In Romeo v. Property Owner (USA) LLC, et al., plaintiff, an electrician, was injured when, while walking on a raised computer floor, he stepped on a floor tile that suddenly dislodged, causing his right foot to fall through the opening and strike the concrete sub-floor 18 inches below. Plaintiff sued the property owner and general contractor, alleging violations of Labor Law 200, 240(1), and 241(6). The Supreme Court, New York County granted the defendants’ motion to dismiss.
The Appellate Division, First Department found that plaintiff’s injury did not involve an elevation-related hazard, as defined by 240(1). Plaintiff’s 200 claim (common law negligence) was unsupported by evidence that the owner and general contractor either had notice of the tile condition or that they directly controlled and supervised the electrical work. Plaintiff testified that his work instructions came only from a supervisor who was also employed by the electrical subcontractor.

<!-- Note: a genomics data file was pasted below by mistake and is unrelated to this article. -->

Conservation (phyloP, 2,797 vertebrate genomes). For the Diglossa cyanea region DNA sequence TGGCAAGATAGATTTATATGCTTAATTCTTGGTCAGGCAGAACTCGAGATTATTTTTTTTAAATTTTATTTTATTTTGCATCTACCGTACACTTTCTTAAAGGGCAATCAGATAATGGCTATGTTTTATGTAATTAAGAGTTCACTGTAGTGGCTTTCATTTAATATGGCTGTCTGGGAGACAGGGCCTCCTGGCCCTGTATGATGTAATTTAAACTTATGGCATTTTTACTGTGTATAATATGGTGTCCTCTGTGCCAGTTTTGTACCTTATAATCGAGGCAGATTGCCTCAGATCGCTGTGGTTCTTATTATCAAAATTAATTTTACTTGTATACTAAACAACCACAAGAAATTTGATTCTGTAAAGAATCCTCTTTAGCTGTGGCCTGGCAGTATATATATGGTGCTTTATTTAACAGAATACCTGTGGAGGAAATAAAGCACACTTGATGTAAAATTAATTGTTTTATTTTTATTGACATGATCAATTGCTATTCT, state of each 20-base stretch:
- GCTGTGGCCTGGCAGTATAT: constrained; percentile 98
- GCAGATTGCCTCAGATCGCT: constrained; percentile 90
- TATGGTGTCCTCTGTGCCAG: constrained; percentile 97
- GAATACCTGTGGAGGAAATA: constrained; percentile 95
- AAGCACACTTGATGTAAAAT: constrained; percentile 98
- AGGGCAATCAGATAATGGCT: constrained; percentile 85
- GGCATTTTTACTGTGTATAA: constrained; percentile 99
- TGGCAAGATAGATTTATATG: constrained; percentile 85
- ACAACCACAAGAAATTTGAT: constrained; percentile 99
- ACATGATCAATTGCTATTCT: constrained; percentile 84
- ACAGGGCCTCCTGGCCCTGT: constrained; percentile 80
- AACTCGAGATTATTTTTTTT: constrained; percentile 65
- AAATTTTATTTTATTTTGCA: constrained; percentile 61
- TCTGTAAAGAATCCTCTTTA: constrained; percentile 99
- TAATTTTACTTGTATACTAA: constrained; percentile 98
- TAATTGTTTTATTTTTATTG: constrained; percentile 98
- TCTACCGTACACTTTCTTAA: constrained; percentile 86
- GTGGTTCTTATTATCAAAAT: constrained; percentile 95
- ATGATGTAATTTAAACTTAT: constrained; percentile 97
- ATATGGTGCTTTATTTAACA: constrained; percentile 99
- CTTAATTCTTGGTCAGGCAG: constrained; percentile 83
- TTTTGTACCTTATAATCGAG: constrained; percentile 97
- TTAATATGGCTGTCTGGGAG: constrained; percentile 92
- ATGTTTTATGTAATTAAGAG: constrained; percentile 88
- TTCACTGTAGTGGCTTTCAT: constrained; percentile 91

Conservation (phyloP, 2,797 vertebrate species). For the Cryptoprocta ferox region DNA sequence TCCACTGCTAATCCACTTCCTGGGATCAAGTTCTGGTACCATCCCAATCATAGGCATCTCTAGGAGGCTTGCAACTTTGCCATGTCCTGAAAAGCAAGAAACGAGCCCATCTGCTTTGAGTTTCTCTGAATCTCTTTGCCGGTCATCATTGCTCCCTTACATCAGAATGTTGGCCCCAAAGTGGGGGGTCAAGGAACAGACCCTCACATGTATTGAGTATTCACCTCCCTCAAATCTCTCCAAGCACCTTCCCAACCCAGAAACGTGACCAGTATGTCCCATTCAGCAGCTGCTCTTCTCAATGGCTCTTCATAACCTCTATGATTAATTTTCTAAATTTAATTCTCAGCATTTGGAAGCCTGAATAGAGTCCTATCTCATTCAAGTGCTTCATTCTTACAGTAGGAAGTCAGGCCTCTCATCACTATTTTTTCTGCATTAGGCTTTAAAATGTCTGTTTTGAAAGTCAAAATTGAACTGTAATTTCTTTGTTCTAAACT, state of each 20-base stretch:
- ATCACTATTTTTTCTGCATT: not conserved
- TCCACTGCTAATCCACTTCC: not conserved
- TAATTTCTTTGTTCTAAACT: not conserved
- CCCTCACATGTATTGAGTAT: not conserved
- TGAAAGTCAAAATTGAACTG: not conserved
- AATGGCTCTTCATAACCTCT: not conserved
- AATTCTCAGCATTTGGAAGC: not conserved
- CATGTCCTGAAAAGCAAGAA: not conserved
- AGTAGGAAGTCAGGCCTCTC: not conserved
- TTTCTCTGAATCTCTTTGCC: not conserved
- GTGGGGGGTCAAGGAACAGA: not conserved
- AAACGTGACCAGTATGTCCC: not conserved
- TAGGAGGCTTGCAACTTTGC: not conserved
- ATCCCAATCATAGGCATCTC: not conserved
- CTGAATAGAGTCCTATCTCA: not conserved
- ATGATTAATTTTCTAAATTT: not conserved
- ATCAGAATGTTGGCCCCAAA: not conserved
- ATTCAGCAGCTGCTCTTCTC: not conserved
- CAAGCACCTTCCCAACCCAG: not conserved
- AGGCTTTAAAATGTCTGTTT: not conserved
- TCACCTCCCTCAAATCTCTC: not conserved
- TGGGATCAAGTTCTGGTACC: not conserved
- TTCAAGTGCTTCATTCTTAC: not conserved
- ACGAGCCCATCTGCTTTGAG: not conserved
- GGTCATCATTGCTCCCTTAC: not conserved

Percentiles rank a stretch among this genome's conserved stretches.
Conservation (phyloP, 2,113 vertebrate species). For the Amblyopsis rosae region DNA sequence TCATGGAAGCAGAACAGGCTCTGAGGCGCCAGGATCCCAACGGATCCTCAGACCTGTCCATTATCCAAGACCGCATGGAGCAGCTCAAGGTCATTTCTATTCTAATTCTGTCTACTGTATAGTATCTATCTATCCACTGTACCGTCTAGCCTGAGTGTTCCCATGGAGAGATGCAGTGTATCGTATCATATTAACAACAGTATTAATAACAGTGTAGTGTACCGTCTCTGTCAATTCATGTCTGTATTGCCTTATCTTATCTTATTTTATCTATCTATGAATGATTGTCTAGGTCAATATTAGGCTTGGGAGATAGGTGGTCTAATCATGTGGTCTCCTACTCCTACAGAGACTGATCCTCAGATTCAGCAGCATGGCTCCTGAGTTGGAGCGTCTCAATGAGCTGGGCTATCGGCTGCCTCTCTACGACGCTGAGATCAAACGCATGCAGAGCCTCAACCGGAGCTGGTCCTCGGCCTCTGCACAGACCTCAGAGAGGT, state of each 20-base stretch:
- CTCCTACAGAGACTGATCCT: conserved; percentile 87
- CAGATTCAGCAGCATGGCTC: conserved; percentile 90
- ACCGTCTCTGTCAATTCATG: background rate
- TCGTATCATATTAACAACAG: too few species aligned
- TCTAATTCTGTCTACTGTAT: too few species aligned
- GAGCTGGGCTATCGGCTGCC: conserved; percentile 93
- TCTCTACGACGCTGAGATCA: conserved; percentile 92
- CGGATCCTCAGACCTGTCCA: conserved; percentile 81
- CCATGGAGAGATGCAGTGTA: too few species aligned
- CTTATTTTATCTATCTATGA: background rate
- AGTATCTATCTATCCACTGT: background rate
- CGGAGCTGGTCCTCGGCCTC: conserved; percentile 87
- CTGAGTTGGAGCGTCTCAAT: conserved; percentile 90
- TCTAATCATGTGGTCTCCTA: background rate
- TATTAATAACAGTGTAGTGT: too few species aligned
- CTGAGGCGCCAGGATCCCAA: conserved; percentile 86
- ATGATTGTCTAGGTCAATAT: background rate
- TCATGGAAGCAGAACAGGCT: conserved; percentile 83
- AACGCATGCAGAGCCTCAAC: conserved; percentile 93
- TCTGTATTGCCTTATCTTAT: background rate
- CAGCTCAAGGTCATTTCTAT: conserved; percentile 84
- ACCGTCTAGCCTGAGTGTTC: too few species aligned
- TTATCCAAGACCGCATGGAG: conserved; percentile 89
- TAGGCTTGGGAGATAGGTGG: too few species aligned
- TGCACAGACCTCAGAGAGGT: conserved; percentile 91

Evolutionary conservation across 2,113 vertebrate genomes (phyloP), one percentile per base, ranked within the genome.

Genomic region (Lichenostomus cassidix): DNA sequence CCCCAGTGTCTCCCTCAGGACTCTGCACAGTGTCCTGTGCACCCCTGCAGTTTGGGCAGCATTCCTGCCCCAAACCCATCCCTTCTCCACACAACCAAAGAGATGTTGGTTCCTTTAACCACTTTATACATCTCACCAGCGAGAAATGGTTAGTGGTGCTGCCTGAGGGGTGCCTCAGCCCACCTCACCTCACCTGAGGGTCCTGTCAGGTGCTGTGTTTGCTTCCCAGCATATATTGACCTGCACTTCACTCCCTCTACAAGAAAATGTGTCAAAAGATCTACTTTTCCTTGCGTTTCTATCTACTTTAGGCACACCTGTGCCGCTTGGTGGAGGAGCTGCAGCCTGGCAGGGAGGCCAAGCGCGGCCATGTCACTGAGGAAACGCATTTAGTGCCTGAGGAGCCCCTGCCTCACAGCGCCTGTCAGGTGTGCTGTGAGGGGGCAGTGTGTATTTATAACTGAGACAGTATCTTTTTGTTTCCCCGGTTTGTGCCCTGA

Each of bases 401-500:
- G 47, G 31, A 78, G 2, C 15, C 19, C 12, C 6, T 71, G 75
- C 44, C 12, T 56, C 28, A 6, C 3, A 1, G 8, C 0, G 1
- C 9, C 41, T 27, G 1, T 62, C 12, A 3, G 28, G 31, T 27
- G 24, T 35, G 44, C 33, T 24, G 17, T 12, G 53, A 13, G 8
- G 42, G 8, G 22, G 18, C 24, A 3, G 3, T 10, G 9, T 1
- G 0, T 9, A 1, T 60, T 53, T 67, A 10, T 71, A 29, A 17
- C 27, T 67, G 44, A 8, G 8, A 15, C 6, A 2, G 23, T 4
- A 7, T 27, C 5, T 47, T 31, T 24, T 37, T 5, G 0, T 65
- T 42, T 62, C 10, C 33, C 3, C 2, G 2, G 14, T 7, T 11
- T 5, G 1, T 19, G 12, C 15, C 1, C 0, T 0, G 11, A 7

As to the 241(6) claim, the First Department found that the Industrial Code 23-1.7(b)(1) (hazardous openings) provision relied upon by plaintiff was inapplicable. The opening in question was not of significant depth and size to warrant the protection of the provision. Plaintiff’s reliance upon Industrial Code 23-1.7(e)(2) (work area debris and tripping hazards) was also held to be inapplicable because he was not injured as a result of tripping over debris, dirt, tools or materials. Ultimately, the First Department unanimously affirmed the lower court’s ruling in favor of the defendant.
Thanks to Robin Green for her contribution to this post.